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President Trump Shrinks Two National Monuments in Utah by Nearly 2 Million Acres

Posted on Dec 4, 2017 in Conservation News, WA Wild Blog

Today, while in Salt Lake City Utah among thousands of protesters, President Trump announced that he would be reducing Bears Ears National Monuments by nearly 1.1. million acres (85%) and Grand Staircase Escalante by 800,00 acres (46%). This is the largest reduction of protected public lands in U.S. History. Immediately following, two lawsuits were filed. One from a coalition of five tribes and the other from a coalition of 10 conservation groups, claiming that this move was illegal. In addition, on Tuesday, December 5th the Interior Department also recommended shrinking two more monuments in the west: Gold Butte National Monument in Nevada and Cascade-Siskiyou National Monument on the California-Oregon Border.

Photo Courtesy of BLM

In April of this year President Trump issued an executive order that directs the Department of Interior to review all previous national monument designations since 1996. More than 2 dozen monuments were in the final review – including Washington’s own Hanford Reach National Monument. Due to an outpouring of advocacy and support for our Public Lands, Zinke announced that Hanford Reach would not face any changes. Unfortunately, this was obviously not the case for two of Utah’s most iconic National Monuments and the threat still exists for up to 10 other monuments.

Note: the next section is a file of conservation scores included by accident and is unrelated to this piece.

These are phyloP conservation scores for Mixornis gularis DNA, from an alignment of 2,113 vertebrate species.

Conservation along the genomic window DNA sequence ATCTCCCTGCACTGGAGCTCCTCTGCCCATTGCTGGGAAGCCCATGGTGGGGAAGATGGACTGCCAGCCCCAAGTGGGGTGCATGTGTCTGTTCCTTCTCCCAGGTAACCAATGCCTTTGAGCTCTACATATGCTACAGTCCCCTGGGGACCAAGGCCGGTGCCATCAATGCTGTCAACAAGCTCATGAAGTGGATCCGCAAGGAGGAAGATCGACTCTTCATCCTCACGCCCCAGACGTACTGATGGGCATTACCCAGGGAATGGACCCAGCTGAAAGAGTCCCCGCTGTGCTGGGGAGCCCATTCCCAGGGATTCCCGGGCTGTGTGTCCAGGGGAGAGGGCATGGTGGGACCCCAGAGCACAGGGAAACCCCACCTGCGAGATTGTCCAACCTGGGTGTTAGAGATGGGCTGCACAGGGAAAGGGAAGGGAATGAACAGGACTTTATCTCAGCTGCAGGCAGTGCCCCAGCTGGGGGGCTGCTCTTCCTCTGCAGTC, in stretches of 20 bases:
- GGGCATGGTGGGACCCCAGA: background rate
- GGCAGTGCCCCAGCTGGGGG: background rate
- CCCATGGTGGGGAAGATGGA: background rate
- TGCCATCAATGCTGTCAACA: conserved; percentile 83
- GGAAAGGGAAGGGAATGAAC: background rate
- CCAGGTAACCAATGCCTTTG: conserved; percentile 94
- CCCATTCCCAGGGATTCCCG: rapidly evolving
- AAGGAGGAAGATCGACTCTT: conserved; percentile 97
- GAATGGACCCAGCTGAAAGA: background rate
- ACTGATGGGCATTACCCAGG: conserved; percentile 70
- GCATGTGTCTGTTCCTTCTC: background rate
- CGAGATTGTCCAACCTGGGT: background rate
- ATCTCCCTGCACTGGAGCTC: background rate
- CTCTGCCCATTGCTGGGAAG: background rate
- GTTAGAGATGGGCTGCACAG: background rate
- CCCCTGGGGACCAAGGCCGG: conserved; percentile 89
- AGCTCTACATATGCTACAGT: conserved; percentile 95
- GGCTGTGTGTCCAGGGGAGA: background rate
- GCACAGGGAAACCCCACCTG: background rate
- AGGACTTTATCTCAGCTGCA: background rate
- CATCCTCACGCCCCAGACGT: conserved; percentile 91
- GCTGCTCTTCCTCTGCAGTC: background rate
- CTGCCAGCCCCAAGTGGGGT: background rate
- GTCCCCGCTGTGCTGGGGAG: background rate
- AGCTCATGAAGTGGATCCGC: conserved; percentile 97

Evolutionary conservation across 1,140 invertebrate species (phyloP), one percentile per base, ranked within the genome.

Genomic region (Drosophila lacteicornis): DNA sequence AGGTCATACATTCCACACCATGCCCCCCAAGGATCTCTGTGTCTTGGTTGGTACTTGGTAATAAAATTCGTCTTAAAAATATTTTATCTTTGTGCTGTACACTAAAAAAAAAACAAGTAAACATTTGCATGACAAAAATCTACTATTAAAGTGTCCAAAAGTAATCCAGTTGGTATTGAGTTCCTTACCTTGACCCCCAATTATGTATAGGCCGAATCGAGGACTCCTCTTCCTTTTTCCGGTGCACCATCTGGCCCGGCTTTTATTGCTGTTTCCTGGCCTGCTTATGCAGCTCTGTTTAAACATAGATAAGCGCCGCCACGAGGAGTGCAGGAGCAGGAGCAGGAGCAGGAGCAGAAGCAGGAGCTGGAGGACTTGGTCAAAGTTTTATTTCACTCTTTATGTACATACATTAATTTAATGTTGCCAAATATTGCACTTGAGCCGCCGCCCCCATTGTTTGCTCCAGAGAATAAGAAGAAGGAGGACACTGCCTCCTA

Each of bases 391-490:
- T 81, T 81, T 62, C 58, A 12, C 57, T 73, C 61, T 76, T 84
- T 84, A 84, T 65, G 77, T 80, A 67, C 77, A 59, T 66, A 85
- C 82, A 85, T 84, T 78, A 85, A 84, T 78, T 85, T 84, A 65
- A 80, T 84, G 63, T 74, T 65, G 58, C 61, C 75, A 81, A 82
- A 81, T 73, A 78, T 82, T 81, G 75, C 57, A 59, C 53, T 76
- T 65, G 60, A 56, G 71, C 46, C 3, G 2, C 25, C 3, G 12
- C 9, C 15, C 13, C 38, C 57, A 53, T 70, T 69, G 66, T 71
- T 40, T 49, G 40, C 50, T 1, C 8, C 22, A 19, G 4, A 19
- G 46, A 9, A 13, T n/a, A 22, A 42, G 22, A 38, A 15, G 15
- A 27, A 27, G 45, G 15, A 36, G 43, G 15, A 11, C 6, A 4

Since its enactment over a hundred years ago, the Antiquities Act has been one of our nation’s most critical conservation tools for preserving our nation’s most important public lands and waters. Both Republican and Democratic Presidents, including Theodore Roosevelt, Dwight D Eisenhower, John Kennedy and George W. Bush have used the Antiquities Act since 1906 to designate 157 special places including national treasures like the Grand Canyon, Devils Tower and Olympic National Park. Our national parks and monuments and other protected public lands and waters unite all Americans by protecting our shared American heritage for future generations to enjoy.

Not only do America’s national monuments preserve our nation’s history, our culture & our natural wonders, they help grow and sustain local communities and economies – especially for rural and Western communities that benefit from the tourism, outdoor recreation and quality of life associated with healthy public lands. Outdoor recreation alone generates $887 billion and 7.6 million jobs every year. And in 2016, National Parks saw a record 331 million visits, contributing almost $35 billion to the U.S. economy. Regions surrounding national monuments have seen continued growth or improvement in employment and personal income, and rural counties in the West with more federal lands had healthier economies, on average, than their peers with less protected lands.

This unprecedented attack on our public lands is unacceptable. At a time when our public lands have become a clear target, it is imperative we express our concern and our support for public lands to our elected officials. Already almost two dozen attacks on public lands and have been introduced, with three already signed by President Trump. Please take a minute and write your elected officials showing your support for our public lands!